Many of the groups that filed the Harvard complaint are small, suburban cultural or educational associations, such as the Great Neck Chinese Assn. on New York’s Long Island or the 1441 Manufactured-Home Residents Assn., which represents residents of a mobile home community in Rowland Heights, Calif.

Affirmative action opponents often cite a 2009 study that found Asian Americans had to score 140 points higher on SAT exams in order to be on equal footing with whites in private university admissions — a difference they sometimes call the “Asian tax.”

Sarah Isgur Flores, a spokeswoman for the Justice Department, said it “is committed to protecting all Americans from all forms of illegal race-based discrimination.”

At Harvard, which has argued in a Supreme Court brief that not considering race would hurt its “excellence” as a school, the incoming class of freshmen is 22.2% Asian American, 14.6% African American, 11.6% Latino, 2.5% Native American or Pacific Islander, and 49.1% white.

By comparison, the U.S. population is 5.7% Asian American, 13.3% African American, 17.8% Latino, 1.3% Native American or Alaska Native, 0.02% Native Hawaiian or Pacific Islander, and 61.3% white, according to the U.S. Census Bureau.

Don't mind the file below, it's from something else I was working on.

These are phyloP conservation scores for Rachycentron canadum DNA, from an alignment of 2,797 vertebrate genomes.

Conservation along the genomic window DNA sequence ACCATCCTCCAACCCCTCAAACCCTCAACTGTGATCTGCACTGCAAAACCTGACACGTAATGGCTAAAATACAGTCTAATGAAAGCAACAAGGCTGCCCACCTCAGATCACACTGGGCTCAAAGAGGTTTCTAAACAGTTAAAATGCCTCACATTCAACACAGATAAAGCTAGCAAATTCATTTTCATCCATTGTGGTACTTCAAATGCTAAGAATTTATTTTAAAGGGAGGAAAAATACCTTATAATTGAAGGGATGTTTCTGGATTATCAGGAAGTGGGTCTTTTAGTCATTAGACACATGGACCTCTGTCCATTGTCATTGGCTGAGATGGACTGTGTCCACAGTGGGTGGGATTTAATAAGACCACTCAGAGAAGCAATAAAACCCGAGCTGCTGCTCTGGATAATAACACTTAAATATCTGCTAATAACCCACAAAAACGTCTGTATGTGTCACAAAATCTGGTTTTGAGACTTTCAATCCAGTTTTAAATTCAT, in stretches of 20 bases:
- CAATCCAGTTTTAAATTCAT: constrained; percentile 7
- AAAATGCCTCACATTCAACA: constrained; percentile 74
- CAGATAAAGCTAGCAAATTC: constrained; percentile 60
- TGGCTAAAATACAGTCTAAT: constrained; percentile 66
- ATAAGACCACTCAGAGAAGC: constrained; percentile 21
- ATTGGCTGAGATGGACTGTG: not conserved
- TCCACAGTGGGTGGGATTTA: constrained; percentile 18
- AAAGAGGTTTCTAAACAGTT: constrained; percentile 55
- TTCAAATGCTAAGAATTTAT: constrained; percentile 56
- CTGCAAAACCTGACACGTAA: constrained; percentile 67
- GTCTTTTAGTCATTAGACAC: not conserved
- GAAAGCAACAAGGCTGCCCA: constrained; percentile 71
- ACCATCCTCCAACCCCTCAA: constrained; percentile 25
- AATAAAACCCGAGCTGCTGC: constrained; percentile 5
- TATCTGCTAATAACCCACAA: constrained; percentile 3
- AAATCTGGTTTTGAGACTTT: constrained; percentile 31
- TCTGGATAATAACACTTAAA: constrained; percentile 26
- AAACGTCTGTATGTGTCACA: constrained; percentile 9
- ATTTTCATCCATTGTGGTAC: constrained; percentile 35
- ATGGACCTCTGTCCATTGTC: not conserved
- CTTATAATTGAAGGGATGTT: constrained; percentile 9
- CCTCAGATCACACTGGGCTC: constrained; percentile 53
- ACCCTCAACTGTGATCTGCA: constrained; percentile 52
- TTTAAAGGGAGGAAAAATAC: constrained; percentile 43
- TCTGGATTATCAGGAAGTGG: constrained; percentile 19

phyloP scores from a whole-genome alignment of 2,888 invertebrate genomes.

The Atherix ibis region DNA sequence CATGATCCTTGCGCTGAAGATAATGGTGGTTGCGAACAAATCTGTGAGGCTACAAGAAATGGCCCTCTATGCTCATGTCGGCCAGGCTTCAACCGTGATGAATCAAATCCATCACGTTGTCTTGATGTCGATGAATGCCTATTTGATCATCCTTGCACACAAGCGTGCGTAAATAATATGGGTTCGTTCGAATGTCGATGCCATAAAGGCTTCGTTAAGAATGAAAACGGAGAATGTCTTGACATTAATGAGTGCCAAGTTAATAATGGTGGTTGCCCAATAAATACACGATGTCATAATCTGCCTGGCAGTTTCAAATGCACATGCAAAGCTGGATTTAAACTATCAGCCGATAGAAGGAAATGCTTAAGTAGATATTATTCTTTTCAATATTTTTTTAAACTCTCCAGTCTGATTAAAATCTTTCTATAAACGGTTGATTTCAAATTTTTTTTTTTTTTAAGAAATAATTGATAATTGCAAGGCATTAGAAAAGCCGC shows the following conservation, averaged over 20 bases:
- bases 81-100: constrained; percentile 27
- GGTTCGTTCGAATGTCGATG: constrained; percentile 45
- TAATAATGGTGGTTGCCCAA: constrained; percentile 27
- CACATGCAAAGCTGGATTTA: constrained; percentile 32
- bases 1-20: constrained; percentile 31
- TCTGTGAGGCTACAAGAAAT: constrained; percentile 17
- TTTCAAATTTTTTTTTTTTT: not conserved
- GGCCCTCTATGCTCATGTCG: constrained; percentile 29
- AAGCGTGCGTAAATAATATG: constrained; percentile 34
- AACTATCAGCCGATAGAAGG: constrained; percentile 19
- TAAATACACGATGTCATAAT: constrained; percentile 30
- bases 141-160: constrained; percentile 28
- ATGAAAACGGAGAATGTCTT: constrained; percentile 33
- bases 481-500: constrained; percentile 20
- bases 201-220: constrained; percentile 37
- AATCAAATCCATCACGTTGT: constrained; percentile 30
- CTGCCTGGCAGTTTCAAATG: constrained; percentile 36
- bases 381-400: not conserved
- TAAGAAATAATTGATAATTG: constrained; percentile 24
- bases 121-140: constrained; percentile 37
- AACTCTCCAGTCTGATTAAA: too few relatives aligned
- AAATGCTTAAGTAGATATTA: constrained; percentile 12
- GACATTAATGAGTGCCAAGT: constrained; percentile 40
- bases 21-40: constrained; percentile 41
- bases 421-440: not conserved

Shien Biau Woo, a former lieutenant governor of Delaware, said perceptions of admission disparities spurred the get-out-the-Asian vote group he founded, called the 80-20 Initiative, to sign on to the Department of Justice complaint.

“We didn’t get anywhere on this for a while because we were in a Democratic administration, and politicians serve their party’s interest,” said Woo, a political independent and former Democrat.

But groups on the other side of the issue say enrollment statistics alone don’t tell the full story.

“Most opponents of affirmative action from Asian American communities believe Asians who have higher test scores are missing out on the opportunity to go to elite schools,” Ochi said. “But the test score phenomenon exists regardless of whether the university considers race in its admission. So there is something else happening.”

Kim Forde-Mazrui, a University of Virginia law professor who specializes in race, said that the focus on university admissions is misguided — and that the Trump administration is taking up the complaint by Asians largely because their interests align with those of many whites.

“This is primarily about conservative leaders protecting the privilege of access to society’s resources and opportunities for certain white constituents,” he said. “Such leaders’ purported concern for discrimination against Asian Americans is politically opportunistic.

“I don’t see many of them concerned about discrimination against Asian Americans in other contexts,” he added, “such as the ‘bamboo ceiling’ in corporate America, where such discrimination does not harm white interests.”

jaweed.kaleem@latimes.com

Jaweed Kaleem is The Times' national race and justice correspondent. Follow him on Twitter, Facebook and Instagram.